Hans Dooms, Ph.D.

DoomsAdjunct Assistant Professor of Medicine and Virology, Immunology & Microbiology
Boston University School of Medicine
Assistant Professor, National Jewish Health


M.Sc.: Ghent University, Belgium
Ph.D.: Ghent University, Belgium
Postdoctoral Fellow: University of California, San Francisco

See BU Profile for more information and publications.

The broad goal of my research is to understand the role of T cells in the pathogenesis of autoimmune diseases and to apply this knowledge for the development of new therapeutic interventions. My laboratory uses in vivo rodent models of Type 1 Diabetes (T1D) and Scleroderma (Systemic Sclerosis, (SSc)) to follow T cell responses against tissues (e.g. pancreatic islets, skin) and to identify molecules (e.g. cytokines) that orchestrate the autoimmune attack. In addition, we use clinical samples from T1D and SSc patients to corroborate the relevance of our findings for human disease.

To combine the capacity for potent protective responses against pathogens with the prevention of autoimmunity and tissue damage, the immune system works with “checks and balances” to generate the appropriate cellular response to foreign antigens while maintaining tolerance to self. Autoimmune diseases result from breakdowns of these control mechanisms, either due to defects in tolerance-inducing pathways or because autoreactive lymphocytes acquire resistance to proper regulation. I am particularly interested in the contribution of one type of lymphocytes, memory T cells, to the autoimmune process. Memory T cells possess superior effector capacity and long-term viability to fulfill their physiologic function of protecting the host against recurring infections and tumors. However, memory T cells that develop against self-antigens are, precisely due to these characteristics, a significant clinical problem and a major obstacle to restoring tolerance for the therapy of autoimmune diseases and the protection of transplants.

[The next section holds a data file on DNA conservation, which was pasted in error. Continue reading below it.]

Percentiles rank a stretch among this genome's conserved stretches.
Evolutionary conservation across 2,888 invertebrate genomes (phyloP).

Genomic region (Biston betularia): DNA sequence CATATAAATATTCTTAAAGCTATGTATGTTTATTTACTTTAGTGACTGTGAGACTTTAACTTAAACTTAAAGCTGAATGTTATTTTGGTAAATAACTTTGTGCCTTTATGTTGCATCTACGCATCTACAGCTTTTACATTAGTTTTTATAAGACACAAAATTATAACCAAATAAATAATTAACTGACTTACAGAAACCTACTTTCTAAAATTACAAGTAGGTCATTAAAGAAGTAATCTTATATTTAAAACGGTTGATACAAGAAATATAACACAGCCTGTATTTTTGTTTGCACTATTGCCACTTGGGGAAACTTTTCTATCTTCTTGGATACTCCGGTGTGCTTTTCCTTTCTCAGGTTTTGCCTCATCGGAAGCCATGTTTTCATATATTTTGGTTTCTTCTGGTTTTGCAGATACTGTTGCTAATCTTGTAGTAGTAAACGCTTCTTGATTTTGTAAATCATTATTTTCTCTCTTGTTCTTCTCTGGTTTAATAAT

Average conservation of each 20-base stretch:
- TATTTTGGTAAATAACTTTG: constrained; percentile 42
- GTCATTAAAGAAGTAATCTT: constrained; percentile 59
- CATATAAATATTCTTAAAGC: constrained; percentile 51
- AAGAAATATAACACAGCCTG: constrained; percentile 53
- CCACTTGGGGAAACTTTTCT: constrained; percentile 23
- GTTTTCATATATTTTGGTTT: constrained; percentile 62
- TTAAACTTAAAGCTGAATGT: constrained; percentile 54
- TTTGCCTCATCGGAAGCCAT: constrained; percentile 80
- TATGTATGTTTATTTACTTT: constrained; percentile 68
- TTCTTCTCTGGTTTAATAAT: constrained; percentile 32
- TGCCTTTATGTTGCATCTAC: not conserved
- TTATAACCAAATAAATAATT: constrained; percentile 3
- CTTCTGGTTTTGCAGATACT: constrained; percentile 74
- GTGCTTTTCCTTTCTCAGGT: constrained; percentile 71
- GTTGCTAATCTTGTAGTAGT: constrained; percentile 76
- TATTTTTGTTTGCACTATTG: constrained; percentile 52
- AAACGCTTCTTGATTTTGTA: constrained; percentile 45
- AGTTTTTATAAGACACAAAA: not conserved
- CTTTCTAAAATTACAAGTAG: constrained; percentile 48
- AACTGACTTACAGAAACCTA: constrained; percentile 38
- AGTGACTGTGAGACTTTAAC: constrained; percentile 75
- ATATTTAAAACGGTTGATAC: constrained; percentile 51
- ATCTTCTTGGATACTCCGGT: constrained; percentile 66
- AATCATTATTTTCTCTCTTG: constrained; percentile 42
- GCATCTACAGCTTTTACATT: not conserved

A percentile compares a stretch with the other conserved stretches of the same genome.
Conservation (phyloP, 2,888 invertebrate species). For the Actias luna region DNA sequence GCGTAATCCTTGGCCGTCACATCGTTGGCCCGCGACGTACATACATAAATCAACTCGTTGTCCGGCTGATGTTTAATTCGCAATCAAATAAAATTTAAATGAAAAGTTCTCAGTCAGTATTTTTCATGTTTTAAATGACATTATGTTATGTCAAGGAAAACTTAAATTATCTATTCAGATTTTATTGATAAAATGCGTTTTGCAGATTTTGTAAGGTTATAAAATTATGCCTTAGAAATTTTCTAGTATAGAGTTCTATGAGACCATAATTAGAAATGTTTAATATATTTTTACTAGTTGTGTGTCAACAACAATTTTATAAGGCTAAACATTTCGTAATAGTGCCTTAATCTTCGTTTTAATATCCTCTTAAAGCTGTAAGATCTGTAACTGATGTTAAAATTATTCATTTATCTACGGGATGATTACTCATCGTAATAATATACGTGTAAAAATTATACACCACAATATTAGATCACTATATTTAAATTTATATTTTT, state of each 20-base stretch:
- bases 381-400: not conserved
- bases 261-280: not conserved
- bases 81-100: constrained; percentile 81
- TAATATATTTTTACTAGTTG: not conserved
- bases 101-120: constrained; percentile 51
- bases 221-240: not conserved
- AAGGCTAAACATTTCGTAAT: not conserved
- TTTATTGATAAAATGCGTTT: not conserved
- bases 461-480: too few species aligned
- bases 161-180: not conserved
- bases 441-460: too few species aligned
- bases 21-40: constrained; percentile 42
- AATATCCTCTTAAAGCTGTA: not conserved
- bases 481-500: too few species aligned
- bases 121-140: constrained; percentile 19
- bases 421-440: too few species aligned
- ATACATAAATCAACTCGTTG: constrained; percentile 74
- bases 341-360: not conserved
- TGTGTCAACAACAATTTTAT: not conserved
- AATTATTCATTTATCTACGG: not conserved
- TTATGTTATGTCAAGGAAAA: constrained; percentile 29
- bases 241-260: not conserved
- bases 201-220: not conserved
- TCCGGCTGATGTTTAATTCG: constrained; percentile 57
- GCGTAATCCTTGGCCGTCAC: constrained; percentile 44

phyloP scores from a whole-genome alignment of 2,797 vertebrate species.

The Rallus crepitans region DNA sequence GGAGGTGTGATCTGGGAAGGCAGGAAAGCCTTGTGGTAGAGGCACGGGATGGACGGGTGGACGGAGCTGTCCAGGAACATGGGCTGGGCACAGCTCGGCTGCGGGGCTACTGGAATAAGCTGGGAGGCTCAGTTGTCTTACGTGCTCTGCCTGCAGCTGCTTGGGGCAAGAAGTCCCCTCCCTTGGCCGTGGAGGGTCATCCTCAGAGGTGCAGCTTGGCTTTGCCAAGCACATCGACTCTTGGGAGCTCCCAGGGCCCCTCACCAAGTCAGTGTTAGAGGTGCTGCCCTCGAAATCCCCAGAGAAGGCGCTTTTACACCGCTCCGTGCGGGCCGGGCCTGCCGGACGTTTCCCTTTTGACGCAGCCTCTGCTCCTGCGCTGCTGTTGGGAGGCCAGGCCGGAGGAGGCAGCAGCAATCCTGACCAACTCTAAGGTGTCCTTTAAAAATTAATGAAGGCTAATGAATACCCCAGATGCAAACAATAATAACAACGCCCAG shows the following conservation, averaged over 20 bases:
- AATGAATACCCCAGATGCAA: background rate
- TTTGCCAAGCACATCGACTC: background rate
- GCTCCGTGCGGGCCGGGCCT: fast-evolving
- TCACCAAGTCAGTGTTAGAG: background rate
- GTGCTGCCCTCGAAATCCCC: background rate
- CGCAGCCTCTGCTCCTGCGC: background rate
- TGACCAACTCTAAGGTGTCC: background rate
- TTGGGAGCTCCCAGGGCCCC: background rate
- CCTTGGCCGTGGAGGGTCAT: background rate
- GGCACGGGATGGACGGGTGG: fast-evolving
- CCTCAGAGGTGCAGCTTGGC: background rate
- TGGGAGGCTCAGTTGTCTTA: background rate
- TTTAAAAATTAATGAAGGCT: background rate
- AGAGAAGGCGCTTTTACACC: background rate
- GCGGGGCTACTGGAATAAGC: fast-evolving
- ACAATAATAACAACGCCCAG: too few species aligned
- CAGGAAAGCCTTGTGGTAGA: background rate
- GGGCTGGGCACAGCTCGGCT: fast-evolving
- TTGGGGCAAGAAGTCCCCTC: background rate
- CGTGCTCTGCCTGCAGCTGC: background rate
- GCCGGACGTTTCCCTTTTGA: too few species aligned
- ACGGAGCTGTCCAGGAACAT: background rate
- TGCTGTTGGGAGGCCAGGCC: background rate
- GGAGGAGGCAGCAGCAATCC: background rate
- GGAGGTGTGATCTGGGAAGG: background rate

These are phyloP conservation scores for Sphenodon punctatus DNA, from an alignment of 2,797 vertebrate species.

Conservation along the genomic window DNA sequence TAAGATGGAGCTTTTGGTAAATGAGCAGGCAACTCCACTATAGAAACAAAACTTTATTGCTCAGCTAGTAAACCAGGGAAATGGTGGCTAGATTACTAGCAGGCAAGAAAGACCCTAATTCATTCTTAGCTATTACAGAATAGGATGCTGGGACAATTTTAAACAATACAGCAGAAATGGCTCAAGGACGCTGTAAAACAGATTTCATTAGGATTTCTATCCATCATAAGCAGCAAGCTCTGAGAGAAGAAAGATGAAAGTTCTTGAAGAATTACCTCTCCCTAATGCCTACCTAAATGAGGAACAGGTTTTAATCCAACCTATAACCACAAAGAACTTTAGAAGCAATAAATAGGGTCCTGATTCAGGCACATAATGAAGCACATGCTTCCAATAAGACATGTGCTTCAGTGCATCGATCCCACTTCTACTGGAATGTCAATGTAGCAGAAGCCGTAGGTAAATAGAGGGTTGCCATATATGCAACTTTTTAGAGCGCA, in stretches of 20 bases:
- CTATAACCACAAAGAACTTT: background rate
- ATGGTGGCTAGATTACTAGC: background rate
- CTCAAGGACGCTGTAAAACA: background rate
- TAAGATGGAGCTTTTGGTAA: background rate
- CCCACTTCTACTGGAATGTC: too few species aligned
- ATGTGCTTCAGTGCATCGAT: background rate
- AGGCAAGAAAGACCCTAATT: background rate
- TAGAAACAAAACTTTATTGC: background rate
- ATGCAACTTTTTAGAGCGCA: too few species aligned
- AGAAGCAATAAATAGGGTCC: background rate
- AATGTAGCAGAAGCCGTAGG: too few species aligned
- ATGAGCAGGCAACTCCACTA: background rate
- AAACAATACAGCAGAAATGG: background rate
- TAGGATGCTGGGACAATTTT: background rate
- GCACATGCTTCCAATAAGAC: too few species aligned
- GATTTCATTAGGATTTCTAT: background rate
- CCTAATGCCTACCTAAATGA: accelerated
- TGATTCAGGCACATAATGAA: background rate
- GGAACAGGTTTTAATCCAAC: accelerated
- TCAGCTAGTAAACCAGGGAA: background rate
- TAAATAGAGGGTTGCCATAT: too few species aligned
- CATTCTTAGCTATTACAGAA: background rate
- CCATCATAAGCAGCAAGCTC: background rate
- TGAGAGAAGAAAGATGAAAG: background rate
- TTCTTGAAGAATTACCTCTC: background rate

We are currently focusing our effort on understanding regulation of memory T cells in two autoimmune diseases, T1D and SSc. In T1D, we discovered that blocking the cytokine Interleukin-7 (IL-7) inhibits pathogenic memory cells and stops further destruction of the insulin-producing cells in the pancreas. The goals of ongoing projects in the lab are to (1) combine IL-7R blockade with other therapeutic approaches to accomplish robust prevention and reversal of T1D, (2) elucidate the molecular and cellular mechanisms underlying IL-7’s role in autoimmune diseases and (3) determine the role of regulatory and memory T cells in the etiology of sclerodermatous GvHD and human SSc.


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